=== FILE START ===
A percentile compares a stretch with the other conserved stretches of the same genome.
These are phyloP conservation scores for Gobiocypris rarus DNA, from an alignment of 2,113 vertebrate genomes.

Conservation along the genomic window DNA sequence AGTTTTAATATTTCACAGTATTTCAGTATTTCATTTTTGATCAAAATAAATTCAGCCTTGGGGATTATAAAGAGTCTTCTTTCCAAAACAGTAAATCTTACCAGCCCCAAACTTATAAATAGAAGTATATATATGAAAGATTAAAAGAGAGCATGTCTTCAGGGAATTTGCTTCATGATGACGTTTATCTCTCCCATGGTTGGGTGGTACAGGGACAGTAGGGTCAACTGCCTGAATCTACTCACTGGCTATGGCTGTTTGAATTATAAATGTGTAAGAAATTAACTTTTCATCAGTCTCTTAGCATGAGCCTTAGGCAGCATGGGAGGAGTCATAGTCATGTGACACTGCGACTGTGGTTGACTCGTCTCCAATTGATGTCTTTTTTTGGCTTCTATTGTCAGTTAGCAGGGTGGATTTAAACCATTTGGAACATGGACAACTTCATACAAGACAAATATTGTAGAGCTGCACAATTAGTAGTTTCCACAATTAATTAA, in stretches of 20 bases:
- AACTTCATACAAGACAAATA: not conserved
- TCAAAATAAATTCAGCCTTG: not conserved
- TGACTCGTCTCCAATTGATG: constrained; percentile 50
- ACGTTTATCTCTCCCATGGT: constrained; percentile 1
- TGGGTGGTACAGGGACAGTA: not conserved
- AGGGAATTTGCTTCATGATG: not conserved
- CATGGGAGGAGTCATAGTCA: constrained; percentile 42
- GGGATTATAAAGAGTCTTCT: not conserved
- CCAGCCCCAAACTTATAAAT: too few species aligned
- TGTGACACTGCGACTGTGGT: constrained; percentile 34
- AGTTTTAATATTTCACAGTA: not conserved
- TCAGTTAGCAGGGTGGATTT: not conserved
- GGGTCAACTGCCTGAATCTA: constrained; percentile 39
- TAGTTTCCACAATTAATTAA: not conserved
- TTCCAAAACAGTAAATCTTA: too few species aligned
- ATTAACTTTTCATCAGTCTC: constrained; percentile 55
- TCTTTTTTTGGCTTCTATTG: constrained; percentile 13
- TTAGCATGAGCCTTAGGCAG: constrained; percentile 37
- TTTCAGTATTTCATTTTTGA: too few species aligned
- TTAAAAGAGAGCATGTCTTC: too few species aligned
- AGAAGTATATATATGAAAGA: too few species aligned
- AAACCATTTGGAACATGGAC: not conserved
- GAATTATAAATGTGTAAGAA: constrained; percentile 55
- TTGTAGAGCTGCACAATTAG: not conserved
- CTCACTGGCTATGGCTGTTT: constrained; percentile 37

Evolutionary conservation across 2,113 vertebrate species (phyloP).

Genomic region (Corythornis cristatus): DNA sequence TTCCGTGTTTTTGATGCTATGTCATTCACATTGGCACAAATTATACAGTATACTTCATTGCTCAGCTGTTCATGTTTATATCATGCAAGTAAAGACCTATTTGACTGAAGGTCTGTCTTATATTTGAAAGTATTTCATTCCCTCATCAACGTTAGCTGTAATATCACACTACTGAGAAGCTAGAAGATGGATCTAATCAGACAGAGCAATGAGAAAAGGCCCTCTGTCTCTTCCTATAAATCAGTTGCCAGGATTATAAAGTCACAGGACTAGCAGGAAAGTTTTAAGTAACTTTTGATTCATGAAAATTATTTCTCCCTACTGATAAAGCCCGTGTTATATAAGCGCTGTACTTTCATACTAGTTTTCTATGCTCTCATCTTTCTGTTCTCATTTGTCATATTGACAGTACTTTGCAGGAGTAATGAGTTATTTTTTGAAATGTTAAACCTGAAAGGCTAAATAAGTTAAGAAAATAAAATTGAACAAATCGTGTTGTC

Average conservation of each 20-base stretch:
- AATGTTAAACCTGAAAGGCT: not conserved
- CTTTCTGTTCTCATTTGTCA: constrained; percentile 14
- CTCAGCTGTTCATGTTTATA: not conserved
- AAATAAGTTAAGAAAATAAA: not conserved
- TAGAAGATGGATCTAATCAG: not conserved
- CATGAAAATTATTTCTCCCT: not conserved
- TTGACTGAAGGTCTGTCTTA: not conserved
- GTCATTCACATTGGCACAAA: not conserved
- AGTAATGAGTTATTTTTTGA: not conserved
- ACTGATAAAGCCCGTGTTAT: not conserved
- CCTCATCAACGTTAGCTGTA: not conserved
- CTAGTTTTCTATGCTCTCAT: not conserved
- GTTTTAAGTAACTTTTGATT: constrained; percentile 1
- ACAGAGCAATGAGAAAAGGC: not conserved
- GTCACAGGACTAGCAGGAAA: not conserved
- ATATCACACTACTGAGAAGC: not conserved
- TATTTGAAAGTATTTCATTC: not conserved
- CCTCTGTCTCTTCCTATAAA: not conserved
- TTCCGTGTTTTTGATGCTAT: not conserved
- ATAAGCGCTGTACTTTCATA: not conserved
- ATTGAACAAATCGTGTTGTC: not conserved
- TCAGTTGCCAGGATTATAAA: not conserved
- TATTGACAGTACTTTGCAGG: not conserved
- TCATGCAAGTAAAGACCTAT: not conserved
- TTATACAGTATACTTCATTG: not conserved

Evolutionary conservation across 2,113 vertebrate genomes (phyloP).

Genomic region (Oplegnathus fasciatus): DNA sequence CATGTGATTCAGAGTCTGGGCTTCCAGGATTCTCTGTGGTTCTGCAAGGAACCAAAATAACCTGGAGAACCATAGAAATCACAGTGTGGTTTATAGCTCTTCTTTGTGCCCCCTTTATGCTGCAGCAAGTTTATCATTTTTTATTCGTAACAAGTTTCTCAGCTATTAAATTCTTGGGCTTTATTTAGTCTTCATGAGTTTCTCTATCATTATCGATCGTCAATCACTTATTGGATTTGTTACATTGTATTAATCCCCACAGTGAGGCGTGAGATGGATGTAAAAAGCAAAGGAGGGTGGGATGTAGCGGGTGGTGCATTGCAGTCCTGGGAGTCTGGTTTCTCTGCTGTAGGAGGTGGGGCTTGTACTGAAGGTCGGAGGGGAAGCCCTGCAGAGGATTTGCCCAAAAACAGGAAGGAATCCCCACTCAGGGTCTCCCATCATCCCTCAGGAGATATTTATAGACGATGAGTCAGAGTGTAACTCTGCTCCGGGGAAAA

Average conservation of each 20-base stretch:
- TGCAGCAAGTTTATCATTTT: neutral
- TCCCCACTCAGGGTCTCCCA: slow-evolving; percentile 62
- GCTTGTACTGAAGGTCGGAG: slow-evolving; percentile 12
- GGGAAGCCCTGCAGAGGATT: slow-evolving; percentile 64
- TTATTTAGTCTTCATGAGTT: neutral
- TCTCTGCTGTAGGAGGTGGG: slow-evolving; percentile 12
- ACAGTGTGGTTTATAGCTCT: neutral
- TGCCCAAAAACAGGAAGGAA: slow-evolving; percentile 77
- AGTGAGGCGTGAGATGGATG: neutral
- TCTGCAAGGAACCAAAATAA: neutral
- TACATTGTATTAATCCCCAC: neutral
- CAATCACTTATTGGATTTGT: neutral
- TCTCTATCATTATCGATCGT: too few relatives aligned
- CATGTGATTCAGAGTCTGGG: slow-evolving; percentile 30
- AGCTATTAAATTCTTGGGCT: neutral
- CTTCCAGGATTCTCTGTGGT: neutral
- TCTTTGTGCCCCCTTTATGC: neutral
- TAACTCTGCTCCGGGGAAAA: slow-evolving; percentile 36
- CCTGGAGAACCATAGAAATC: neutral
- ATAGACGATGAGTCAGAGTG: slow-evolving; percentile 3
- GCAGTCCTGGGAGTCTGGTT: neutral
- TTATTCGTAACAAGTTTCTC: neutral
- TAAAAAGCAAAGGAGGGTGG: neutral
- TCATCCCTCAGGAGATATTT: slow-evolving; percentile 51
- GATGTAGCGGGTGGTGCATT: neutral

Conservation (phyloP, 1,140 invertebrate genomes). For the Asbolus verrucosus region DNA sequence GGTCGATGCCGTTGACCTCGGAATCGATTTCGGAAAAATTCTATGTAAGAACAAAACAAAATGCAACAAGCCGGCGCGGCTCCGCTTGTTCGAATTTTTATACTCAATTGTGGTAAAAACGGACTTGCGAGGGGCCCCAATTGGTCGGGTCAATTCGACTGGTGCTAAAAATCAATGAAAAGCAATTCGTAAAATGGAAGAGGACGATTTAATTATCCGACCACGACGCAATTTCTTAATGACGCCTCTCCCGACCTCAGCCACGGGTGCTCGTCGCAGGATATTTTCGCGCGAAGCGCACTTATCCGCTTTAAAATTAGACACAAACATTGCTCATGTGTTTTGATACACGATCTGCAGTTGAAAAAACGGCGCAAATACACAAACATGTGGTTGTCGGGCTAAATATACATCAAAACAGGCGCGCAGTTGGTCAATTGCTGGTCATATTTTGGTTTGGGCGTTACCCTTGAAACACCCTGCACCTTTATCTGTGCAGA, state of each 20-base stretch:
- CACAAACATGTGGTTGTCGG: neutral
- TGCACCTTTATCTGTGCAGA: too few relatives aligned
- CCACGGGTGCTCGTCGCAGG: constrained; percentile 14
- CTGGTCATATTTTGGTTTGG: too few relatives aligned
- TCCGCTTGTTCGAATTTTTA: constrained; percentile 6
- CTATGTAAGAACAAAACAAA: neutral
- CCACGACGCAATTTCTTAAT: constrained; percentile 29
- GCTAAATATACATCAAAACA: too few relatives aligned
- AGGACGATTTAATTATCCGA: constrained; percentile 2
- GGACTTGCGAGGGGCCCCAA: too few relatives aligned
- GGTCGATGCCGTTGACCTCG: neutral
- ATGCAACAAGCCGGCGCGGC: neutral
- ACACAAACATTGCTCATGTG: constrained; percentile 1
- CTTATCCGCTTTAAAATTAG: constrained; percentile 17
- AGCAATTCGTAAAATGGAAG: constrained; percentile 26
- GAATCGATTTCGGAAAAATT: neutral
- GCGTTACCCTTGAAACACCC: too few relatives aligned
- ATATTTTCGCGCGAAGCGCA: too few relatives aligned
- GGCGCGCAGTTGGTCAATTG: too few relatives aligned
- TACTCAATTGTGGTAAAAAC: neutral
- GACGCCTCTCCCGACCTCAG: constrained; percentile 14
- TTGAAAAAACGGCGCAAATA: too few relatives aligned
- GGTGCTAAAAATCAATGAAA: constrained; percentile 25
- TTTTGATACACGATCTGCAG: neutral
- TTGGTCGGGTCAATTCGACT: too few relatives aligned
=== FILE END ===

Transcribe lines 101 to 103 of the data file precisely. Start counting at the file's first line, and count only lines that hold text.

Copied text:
- GAATCGATTTCGGAAAAATT: neutral
- GCGTTACCCTTGAAACACCC: too few relatives aligned
- ATATTTTCGCGCGAAGCGCA: too few relatives aligned